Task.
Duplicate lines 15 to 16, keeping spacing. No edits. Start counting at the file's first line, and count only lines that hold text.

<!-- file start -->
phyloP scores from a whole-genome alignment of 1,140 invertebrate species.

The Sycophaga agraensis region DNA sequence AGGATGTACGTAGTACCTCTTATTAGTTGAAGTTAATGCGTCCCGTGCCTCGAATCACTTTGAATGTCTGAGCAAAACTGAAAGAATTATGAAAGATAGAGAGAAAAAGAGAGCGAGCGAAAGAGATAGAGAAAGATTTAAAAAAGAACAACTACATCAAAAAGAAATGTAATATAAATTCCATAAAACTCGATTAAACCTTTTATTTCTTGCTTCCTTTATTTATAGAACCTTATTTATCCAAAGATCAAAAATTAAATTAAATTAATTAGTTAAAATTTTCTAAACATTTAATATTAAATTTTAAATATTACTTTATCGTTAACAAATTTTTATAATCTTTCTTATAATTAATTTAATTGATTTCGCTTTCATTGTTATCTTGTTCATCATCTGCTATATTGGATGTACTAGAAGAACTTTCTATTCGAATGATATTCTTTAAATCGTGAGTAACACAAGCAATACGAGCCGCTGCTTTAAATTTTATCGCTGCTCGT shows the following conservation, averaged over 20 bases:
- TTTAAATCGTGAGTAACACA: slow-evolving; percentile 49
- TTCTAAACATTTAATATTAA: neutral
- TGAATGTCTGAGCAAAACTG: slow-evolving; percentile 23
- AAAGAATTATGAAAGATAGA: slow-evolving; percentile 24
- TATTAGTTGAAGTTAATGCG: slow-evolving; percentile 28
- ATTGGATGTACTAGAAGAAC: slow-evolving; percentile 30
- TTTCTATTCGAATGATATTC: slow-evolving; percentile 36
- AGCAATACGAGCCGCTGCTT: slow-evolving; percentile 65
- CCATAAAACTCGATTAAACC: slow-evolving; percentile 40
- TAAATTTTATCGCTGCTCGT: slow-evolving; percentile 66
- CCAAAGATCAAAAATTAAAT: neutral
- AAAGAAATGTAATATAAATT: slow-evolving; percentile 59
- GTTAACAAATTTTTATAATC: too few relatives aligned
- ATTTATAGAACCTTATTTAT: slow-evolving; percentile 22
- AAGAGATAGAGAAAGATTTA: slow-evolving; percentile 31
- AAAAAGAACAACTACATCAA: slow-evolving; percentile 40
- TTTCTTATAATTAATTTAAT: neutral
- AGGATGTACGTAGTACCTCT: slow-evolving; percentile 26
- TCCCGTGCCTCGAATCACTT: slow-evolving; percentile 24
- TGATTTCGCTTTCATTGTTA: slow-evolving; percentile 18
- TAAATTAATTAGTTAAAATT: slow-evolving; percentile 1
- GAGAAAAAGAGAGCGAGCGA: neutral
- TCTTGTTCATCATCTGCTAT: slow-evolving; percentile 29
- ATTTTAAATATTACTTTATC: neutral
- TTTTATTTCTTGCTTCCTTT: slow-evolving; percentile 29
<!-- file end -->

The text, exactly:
- GTTAACAAATTTTTATAATC: too few relatives aligned
- ATTTATAGAACCTTATTTAT: slow-evolving; percentile 22